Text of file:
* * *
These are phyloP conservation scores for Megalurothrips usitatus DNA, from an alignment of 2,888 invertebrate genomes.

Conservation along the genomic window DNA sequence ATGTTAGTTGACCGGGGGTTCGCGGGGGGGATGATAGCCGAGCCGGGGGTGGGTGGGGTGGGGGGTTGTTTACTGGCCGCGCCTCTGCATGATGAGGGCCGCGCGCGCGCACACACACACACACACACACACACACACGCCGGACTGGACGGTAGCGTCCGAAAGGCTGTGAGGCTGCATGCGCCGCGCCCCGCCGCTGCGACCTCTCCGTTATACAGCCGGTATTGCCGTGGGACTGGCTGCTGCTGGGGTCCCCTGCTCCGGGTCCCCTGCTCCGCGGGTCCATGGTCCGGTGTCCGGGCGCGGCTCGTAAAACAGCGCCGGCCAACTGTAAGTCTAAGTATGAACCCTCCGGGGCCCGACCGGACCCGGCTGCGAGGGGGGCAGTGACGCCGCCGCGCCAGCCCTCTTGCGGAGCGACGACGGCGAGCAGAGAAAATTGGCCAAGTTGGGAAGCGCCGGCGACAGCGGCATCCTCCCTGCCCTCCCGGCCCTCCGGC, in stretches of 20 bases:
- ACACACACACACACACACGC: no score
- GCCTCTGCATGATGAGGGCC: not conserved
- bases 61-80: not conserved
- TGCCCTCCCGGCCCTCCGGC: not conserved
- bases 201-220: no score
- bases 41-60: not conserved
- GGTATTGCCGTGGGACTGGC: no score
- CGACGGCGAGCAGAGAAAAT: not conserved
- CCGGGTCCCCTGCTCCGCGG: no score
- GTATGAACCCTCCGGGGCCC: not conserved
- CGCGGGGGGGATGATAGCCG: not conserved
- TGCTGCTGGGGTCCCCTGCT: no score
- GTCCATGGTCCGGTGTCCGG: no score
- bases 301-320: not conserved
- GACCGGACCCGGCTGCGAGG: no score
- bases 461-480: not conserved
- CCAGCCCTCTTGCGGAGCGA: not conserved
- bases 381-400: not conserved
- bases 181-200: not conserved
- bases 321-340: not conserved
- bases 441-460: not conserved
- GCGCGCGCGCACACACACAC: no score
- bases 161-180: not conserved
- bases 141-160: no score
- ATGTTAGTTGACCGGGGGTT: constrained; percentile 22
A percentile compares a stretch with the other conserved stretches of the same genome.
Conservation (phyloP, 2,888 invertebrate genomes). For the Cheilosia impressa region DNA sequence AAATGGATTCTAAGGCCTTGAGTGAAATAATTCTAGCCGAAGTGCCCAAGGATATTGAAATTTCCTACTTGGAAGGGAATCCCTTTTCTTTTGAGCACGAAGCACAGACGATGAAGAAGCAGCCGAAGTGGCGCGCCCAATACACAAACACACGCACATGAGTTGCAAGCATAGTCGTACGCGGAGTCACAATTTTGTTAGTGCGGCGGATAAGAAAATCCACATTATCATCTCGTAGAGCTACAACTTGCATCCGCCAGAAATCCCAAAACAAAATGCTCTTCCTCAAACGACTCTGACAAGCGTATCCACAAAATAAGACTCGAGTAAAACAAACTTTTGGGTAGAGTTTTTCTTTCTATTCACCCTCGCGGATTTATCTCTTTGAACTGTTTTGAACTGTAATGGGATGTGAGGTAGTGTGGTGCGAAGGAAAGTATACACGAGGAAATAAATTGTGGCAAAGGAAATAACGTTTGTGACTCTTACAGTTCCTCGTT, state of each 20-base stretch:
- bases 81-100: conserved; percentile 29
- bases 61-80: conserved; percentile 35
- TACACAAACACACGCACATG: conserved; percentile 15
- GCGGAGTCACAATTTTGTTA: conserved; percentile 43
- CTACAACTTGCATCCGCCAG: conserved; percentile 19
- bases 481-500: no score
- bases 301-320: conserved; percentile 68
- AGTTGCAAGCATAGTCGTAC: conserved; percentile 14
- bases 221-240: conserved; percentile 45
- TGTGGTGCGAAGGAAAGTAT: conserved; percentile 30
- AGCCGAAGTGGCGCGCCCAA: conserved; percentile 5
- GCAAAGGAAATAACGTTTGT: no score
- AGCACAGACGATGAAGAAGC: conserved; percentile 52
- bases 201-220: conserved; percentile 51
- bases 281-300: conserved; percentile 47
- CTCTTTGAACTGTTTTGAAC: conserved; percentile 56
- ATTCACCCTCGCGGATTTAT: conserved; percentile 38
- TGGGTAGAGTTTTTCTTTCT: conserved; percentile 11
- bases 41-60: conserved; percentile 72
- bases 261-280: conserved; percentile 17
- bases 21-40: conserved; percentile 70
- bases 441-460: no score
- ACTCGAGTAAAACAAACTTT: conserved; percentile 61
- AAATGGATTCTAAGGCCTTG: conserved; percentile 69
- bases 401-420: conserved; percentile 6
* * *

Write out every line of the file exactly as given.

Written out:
These are phyloP conservation scores for Megalurothrips usitatus DNA, from an alignment of 2,888 invertebrate genomes.

Conservation along the genomic window DNA sequence ATGTTAGTTGACCGGGGGTTCGCGGGGGGGATGATAGCCGAGCCGGGGGTGGGTGGGGTGGGGGGTTGTTTACTGGCCGCGCCTCTGCATGATGAGGGCCGCGCGCGCGCACACACACACACACACACACACACACACGCCGGACTGGACGGTAGCGTCCGAAAGGCTGTGAGGCTGCATGCGCCGCGCCCCGCCGCTGCGACCTCTCCGTTATACAGCCGGTATTGCCGTGGGACTGGCTGCTGCTGGGGTCCCCTGCTCCGGGTCCCCTGCTCCGCGGGTCCATGGTCCGGTGTCCGGGCGCGGCTCGTAAAACAGCGCCGGCCAACTGTAAGTCTAAGTATGAACCCTCCGGGGCCCGACCGGACCCGGCTGCGAGGGGGGCAGTGACGCCGCCGCGCCAGCCCTCTTGCGGAGCGACGACGGCGAGCAGAGAAAATTGGCCAAGTTGGGAAGCGCCGGCGACAGCGGCATCCTCCCTGCCCTCCCGGCCCTCCGGC, in stretches of 20 bases:
- ACACACACACACACACACGC: no score
- GCCTCTGCATGATGAGGGCC: not conserved
- bases 61-80: not conserved
- TGCCCTCCCGGCCCTCCGGC: not conserved
- bases 201-220: no score
- bases 41-60: not conserved
- GGTATTGCCGTGGGACTGGC: no score
- CGACGGCGAGCAGAGAAAAT: not conserved
- CCGGGTCCCCTGCTCCGCGG: no score
- GTATGAACCCTCCGGGGCCC: not conserved
- CGCGGGGGGGATGATAGCCG: not conserved
- TGCTGCTGGGGTCCCCTGCT: no score
- GTCCATGGTCCGGTGTCCGG: no score
- bases 301-320: not conserved
- GACCGGACCCGGCTGCGAGG: no score
- bases 461-480: not conserved
- CCAGCCCTCTTGCGGAGCGA: not conserved
- bases 381-400: not conserved
- bases 181-200: not conserved
- bases 321-340: not conserved
- bases 441-460: not conserved
- GCGCGCGCGCACACACACAC: no score
- bases 161-180: not conserved
- bases 141-160: no score
- ATGTTAGTTGACCGGGGGTT: constrained; percentile 22
A percentile compares a stretch with the other conserved stretches of the same genome.
Conservation (phyloP, 2,888 invertebrate genomes). For the Cheilosia impressa region DNA sequence AAATGGATTCTAAGGCCTTGAGTGAAATAATTCTAGCCGAAGTGCCCAAGGATATTGAAATTTCCTACTTGGAAGGGAATCCCTTTTCTTTTGAGCACGAAGCACAGACGATGAAGAAGCAGCCGAAGTGGCGCGCCCAATACACAAACACACGCACATGAGTTGCAAGCATAGTCGTACGCGGAGTCACAATTTTGTTAGTGCGGCGGATAAGAAAATCCACATTATCATCTCGTAGAGCTACAACTTGCATCCGCCAGAAATCCCAAAACAAAATGCTCTTCCTCAAACGACTCTGACAAGCGTATCCACAAAATAAGACTCGAGTAAAACAAACTTTTGGGTAGAGTTTTTCTTTCTATTCACCCTCGCGGATTTATCTCTTTGAACTGTTTTGAACTGTAATGGGATGTGAGGTAGTGTGGTGCGAAGGAAAGTATACACGAGGAAATAAATTGTGGCAAAGGAAATAACGTTTGTGACTCTTACAGTTCCTCGTT, state of each 20-base stretch:
- bases 81-100: conserved; percentile 29
- bases 61-80: conserved; percentile 35
- TACACAAACACACGCACATG: conserved; percentile 15
- GCGGAGTCACAATTTTGTTA: conserved; percentile 43
- CTACAACTTGCATCCGCCAG: conserved; percentile 19
- bases 481-500: no score
- bases 301-320: conserved; percentile 68
- AGTTGCAAGCATAGTCGTAC: conserved; percentile 14
- bases 221-240: conserved; percentile 45
- TGTGGTGCGAAGGAAAGTAT: conserved; percentile 30
- AGCCGAAGTGGCGCGCCCAA: conserved; percentile 5
- GCAAAGGAAATAACGTTTGT: no score
- AGCACAGACGATGAAGAAGC: conserved; percentile 52
- bases 201-220: conserved; percentile 51
- bases 281-300: conserved; percentile 47
- CTCTTTGAACTGTTTTGAAC: conserved; percentile 56
- ATTCACCCTCGCGGATTTAT: conserved; percentile 38
- TGGGTAGAGTTTTTCTTTCT: conserved; percentile 11
- bases 41-60: conserved; percentile 72
- bases 261-280: conserved; percentile 17
- bases 21-40: conserved; percentile 70
- bases 441-460: no score
- ACTCGAGTAAAACAAACTTT: conserved; percentile 61
- AAATGGATTCTAAGGCCTTG: conserved; percentile 69
- bases 401-420: conserved; percentile 6